Ventilator go-ahead, 5G attacks, smart motorways and more: best of the week’s news
Image credit: REUTERS/Carl Recine
E&T staff pick the news from the past week that caught their eye and reflect on what these latest developments in engineering and technology mean to them. For the full story, just click on the headline.
Dickon Ross, editor in chief
The Covid-19 pandemic has brought the issue of fake news, conspiracy theories and bad health information back onto the national agenda and governments are at last forcing tech giants to take some immediate and urgent action over posts on their social media platforms that could cost lives.
Much of the fake news these days originates from, or is boosted by, covert operations by antagonistic nation-states - as an investigation to be published here on the E&T website next week will show. Before the pandemic, 5G provided the subject matter for conspiracy theories and absurd health scares of various kinds. As Covid-19 spread, the pandemic itself took over as the prime subject for fake news, from MMR-like fake health scares to the wildest of conspiracy theories about biowarfare.
It's not surprising that the two have combined into one with the fake story that 5G is somehow weakening people's immune systems' ability to fight Covid-19. It seems that one didn't come from organised crime or national state actors, though, but rather from David Icke, who some readers may remember in connection with conspiracy theories even wilder than this one.
Back then he was ridiculed, which I felt to be a little unfair on a person who was clearly not thinking straight at all - more mad than bad, in the old manner of speaking. Then it crept into more 'mainstream media' through a TV presenter. E&T obviously doesn't report on every crazy conspiracy theory or false health claim about technology, but we did feel this one could not be ignored, for reasons ranging from vigilante damage and violence directed at 5G masts and associated telecoms engineers to its potential to harm the treatment of those most vulnerable to coronavirus via the spread of false information.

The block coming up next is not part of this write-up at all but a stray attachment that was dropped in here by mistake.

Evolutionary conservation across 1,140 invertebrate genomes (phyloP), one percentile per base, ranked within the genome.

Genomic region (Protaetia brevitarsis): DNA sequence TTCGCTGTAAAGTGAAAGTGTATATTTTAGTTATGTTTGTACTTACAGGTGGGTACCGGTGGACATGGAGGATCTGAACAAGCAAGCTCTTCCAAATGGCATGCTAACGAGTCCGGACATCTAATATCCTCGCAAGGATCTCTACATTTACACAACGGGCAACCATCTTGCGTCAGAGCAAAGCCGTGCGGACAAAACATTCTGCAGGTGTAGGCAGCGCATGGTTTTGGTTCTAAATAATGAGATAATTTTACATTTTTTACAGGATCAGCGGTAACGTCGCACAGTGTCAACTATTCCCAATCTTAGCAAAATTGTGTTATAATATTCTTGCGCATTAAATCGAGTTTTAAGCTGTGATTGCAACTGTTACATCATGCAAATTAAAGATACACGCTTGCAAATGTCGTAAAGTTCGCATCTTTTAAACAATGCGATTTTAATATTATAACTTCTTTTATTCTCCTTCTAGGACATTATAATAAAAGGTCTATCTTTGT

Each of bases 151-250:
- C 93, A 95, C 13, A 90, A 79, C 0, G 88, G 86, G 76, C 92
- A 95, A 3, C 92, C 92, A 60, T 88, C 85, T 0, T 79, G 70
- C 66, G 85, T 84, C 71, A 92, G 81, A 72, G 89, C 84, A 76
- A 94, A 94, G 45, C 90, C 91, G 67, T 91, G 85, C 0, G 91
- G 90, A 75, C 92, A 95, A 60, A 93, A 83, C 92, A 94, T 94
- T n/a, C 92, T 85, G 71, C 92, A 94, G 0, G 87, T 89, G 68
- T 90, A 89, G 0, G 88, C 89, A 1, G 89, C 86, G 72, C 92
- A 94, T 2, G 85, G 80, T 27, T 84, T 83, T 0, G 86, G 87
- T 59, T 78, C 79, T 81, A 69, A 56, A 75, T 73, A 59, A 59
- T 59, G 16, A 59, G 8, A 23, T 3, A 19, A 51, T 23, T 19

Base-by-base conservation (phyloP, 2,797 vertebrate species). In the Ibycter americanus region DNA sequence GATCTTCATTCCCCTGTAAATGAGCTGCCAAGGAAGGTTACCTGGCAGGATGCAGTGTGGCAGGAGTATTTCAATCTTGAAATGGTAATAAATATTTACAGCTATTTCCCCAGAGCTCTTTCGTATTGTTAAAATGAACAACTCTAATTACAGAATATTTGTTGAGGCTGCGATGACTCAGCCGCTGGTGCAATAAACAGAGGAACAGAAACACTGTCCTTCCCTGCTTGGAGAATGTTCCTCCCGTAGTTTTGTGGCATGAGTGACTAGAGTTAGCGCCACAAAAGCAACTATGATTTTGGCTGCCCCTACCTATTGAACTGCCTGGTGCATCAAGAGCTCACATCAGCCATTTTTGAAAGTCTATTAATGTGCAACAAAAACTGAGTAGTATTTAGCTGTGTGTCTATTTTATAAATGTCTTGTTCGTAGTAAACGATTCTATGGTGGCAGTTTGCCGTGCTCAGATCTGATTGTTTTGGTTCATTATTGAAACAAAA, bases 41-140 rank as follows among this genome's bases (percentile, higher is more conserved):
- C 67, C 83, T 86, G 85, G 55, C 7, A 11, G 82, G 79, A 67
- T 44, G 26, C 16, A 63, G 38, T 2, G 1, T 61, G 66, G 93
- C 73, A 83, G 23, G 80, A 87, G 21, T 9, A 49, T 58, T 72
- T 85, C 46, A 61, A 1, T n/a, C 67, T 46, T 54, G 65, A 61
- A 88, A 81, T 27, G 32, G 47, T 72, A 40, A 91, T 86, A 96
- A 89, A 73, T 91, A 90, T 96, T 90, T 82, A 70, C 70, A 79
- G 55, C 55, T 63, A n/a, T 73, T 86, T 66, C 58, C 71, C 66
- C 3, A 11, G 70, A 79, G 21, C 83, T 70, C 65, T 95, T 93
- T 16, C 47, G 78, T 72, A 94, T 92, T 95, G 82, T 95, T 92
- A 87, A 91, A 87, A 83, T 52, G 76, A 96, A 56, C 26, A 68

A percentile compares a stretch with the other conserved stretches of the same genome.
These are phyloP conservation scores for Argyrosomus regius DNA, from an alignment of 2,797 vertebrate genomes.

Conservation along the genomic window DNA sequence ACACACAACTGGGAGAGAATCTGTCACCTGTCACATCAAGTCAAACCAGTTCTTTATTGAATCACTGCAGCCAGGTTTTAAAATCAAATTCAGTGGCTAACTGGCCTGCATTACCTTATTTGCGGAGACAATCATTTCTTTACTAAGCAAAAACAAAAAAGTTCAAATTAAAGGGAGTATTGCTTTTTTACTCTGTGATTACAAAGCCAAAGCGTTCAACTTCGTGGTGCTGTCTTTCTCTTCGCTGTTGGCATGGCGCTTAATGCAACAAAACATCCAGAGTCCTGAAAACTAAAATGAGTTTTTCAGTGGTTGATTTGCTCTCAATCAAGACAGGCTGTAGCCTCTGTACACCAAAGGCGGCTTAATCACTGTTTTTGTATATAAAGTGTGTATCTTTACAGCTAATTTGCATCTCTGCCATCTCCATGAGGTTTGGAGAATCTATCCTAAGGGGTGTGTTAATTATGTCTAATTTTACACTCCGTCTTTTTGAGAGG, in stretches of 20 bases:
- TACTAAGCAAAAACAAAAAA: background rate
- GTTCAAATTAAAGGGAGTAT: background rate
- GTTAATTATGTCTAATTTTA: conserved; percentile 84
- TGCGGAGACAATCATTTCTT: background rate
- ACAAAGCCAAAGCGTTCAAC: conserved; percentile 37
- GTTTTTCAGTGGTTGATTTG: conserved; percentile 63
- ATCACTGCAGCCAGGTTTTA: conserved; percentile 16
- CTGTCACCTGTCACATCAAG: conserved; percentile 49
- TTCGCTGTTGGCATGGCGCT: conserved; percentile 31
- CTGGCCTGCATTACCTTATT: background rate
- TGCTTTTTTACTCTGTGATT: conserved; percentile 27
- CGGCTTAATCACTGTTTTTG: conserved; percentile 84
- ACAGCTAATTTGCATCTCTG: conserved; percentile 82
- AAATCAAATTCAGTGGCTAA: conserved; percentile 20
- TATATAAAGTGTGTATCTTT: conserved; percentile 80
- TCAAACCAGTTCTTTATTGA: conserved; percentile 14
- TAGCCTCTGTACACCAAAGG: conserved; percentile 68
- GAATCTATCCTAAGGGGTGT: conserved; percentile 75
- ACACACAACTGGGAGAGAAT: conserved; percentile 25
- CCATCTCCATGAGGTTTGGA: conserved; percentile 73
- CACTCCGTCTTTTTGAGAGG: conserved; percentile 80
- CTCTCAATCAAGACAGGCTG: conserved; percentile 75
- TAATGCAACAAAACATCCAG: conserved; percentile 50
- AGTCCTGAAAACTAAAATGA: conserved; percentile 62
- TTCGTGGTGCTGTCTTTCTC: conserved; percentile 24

I sometimes think it's wisest to refrain from feeding the trolls, but the green ink brigade (as we used to call them in the days of handwritten letters) are not always so easily ignored when their views are amplified by social media.
Tim Fryer, technology editor
I welcomed this piece from Helena Pozniak. The trouble with smart motorways is that in many cases ‘the public has decided’, when in fact it would be better if ‘the public stopped and thought first’. I saw a documentary covering the subject and looked at the horror of a car in the middle lane being ploughed into from behind. It was a dreadful accident and it could have perhaps been prevented by having radar-detection equipment in place to monitor the traffic, but it had nothing to do with there not being a hard shoulder. This car was not static in the inside lane. Yet people blamed it on the smart motorway, rather than the incompetent driving.
I believe we have the technology to make motorways smarter, but one of the problems is that it has not yet been invested in. Just having four lanes and some nice gantry signs does not make a motorway smart or safe. Despite it being a knee-jerk response that smart motorways are bad, I completely agree that there are things that are bad about them. The distance between refuges is one example, but it is the lack of proper road monitoring that is scandalous. The bit that actually makes the motorway smart isn’t there, apart from two short stretches.
If the correct monitoring equipment were put in place it could be a completely different story. Smart motorways could be safer and carry greater volumes of traffic, but will it be too late by then? The trouble is, the public has already decided.